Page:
Israel’s first university-made nanosatellite launches into space

Space launch (illustrative) (photo credit: NASA)
Space launch (illustrative)
(photo credit: NASA)
Israel’s first nanosatellite to be completely designed, developed, assembled and tested by an Israeli university launched into space on Saturday night, Tel Aviv University shared.
TAU-SAT1 took off right on time at 7:36 p.m. Israel time from the NASA launch facility in Virginia.
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“We have now joined the ‘Civil Space Revolution,’ called New Space, in which, unlike the Old Space, not only giant companies with huge budgets and large teams of engineers can build and launch satellites,” said Prof. Colin Price, head of the Porter Department of Environmental Studies at TAU. “We were able to prove that with the right planning, miniaturization and modulation of many technologies, small satellites can be built and launched into space within two years by students, at a fraction of the budget needed in the Old Space.”
TAU-SAT1 was completed about four months ago. It was then sent to Japan for pre-flight testing at the JAXA space agency. It arrived in Virginia two weeks ago. The nanosatellite, which is only 10 by 10 by 30 cm. and weighs less than 2.5 kg., entered space on a NASA resupply spacecraft destined for the International Space Station.
The nanosatellite is expected to orbit at an altitude of 400 kilometers above sea level at what the university described as a “dizzying speed” of 27,600 kph, or 7.6 km. per second. Every 90 minutes it will complete an orbit around Earth.
TAU-SAT1 (Credit: Tel Aviv University)TAU-SAT1 (Credit: Tel Aviv University)
TAU-SAT1 is meant to conduct several experiments while in orbit, including the measurement of cosmic radiation around the earth.
“Our scientific task is to monitor this radiation, and to measure the flux of these particles and their products,” explained Dr. Meir Ariel, director of TAU’s Center for Nanosatellites. “It should be understood that space is a hostile environment, not only for humans but also for electronic systems. When these particles hit astronauts or electronic equipment in space, they can cause significant damage. The scientific information collected by our satellite will enable the design of protective means for astronauts and space systems.”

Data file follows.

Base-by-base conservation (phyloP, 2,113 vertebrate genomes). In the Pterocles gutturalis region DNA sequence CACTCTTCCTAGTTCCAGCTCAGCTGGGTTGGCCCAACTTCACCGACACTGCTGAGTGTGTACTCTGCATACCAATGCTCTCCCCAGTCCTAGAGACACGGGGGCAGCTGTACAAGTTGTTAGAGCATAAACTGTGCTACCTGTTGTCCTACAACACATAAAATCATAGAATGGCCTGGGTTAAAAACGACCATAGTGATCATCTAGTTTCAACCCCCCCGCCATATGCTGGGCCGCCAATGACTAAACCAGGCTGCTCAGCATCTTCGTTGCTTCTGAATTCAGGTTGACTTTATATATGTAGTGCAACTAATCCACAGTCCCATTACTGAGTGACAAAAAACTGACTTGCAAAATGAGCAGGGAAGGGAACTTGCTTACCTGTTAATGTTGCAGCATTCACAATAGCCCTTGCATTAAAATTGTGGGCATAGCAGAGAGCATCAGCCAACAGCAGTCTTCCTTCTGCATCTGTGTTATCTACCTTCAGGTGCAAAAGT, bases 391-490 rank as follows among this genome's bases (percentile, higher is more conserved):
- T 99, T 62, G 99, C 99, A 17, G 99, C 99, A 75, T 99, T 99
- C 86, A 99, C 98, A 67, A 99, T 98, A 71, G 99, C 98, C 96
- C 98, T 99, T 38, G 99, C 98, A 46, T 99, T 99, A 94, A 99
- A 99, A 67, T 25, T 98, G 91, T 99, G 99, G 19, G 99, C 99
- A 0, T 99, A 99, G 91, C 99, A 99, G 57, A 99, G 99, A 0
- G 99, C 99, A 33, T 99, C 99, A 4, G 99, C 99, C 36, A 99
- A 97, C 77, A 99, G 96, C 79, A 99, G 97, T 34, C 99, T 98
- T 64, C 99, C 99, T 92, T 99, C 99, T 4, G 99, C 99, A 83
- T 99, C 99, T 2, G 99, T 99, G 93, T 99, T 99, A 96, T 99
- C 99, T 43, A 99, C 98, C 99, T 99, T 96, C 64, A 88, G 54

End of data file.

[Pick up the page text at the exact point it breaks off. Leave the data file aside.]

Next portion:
To collect the data, the school built a satellite station on the roof of its engineering building. When TAU-SAT1 passes over Israel within a radius of 1,000 km. from the station’s receiving range, the antennas will track the satellite’s orbit and a process of data transmission will occur between the satellite and the station.
According to Dr. Ofer Amrani, head of Tel Aviv University’s Miniature Satellite Lab, these “transmissions” will take place about four times a day for less than 10 minutes at a time.
“Because it has no engine, the nanosatellite’s trajectory will fade over time as a result of atmospheric drag – and eventually it will burn up in the atmosphere and come back to us as stardust,” Amrani said.
Tel Aviv University researchers (Credit: Tel Aviv University)Tel Aviv University researchers (Credit: Tel Aviv University)
He added that “We built the infrastructure for developing TAU-SAT1 on our own – from the clean rooms, through the various testing facilities such as the thermal vacuum chamber, to the receiving and transmission station we placed on the roof.”
TAU said that its researchers are already aiming to design another nanosatellite: TAU-SAT2.
“The idea is that any researcher and any student, from any school at Tel Aviv University, or outside of it, will be able to plan and launch experiments into space in the future – even without being an expert on space,” Amrani further explained.